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(WNN) New York, U.S., AMERICAS: As the latest in an accelerated aggressive Ebolavirus outbreak all but shuts down public operations in Liberia, two medical response team doctors, one from the UK and the other from Brazil, work with the United Nations World Health Organization (WHO) in the neighboring region of Liberia to help slow down the disease.
Weighing in on their personal experiences and insights in the effort to stop the Ebola haemorrhagic fever in Sierra Leone, which borders Liberia, Dr. Catherine Houlihan and Dr. Mauricio Ferri are committed to face the challenges of this illness ‘head-on’ regardless of possible personal dangers.
With the latest count of 1,603 cases and 887 new deaths from the illness in West Africa, fear of the spread of the virus outbreak has been growing exponentially.
“West Africa is facing its first outbreak of Ebola virus disease,” said WHO Director-General Dr. Margaret Chan as she met last Friday with the Presidents of Cote D’Ivoire, Liberia, Sierra Leone and Guinea. The high level meeting took place in Conakry, the capital city of Guinea.
“This is an unprecedented outbreak accompanied by unprecedented challenges. And these challenges are extraordinary,” continued Dr. Chan.
“West Africa’s outbreak is caused by the most lethal strain in the family of Ebola viruses,” she added. “The outbreak is by far the largest ever in the nearly four-decade history of this disease.”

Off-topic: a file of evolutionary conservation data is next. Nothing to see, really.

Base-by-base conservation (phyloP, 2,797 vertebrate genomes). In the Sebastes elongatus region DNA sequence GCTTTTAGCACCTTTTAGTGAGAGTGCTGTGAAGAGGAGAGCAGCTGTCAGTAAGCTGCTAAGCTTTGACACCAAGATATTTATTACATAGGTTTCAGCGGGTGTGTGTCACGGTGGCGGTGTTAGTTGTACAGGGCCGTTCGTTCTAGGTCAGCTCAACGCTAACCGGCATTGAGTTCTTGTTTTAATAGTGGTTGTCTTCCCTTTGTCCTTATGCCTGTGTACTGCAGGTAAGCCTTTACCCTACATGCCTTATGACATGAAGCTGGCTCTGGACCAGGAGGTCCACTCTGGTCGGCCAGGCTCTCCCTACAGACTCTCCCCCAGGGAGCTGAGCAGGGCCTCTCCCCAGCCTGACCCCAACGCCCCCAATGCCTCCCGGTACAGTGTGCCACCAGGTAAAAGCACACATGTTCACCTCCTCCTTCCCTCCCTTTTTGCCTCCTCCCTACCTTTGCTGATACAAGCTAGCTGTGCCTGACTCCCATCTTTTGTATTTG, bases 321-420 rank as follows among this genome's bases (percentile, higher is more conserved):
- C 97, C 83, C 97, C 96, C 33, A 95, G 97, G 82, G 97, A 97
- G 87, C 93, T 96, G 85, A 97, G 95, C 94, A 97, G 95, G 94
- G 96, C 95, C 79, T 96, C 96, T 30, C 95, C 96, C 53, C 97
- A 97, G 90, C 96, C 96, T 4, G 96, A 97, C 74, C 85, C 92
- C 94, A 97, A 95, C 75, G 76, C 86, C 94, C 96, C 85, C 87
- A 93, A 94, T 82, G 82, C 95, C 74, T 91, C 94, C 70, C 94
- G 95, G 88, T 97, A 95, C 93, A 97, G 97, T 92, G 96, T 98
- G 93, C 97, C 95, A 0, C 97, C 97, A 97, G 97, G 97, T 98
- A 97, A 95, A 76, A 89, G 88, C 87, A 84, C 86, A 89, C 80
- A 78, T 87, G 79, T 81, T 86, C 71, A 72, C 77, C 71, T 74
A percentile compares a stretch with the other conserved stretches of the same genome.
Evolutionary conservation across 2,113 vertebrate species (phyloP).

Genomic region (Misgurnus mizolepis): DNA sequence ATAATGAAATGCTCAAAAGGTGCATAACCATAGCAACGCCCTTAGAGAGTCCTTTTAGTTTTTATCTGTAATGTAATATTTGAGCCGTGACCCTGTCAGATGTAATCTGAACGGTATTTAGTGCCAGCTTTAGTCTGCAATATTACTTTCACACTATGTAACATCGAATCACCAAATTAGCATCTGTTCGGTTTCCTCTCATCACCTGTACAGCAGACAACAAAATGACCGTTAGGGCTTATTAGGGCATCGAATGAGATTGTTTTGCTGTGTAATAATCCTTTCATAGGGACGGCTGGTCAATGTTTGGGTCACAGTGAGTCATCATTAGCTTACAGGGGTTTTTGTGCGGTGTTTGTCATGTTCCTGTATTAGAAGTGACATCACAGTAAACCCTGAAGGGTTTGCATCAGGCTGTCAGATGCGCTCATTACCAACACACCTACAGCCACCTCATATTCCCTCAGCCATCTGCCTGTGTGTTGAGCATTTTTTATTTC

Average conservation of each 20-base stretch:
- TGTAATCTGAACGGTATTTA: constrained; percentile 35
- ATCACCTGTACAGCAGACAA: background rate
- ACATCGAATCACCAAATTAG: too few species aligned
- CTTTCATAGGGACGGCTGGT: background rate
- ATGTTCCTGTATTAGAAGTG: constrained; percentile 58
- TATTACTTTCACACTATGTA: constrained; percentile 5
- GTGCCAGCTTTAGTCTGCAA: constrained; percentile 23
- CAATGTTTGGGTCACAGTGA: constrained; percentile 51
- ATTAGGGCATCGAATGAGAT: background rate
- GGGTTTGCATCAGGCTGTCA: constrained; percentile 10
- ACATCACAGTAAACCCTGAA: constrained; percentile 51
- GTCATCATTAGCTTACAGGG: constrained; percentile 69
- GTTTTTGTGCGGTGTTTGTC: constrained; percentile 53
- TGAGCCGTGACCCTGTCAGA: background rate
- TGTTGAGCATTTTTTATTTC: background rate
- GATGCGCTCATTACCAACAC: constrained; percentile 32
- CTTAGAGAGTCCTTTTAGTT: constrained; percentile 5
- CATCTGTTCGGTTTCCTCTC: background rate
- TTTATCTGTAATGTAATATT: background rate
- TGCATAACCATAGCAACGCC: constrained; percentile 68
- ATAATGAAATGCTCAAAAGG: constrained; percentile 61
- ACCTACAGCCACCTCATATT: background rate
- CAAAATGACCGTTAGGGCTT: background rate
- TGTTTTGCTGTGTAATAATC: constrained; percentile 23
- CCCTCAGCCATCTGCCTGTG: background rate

It is also been growing inside the United States as two emergency health responders working for the Christian organization Samaritan’s Purse were also stricken with the disease. Dr. Kent Brantly and Nancy Writebol became ill with the disease while working with Ebola patients in Monrovia, Liberia.
On Saturday August 2 Dr. Brantly was flown for emergency treatment to Emory University hospital. The hospital is working closely with U.S. Center for Disease Control and Prevention (CDC) infectious disease control unit in Atlanta, Georgia.
Today Nancy Writebol, who was working with Dr. Brantly, is arriving at the same hospital. Of concern to those monitoring the situation, some of the same health workers who were coming to the initial aid of Dr. Brantly when he became ill in Liberia, have also come down with the virus.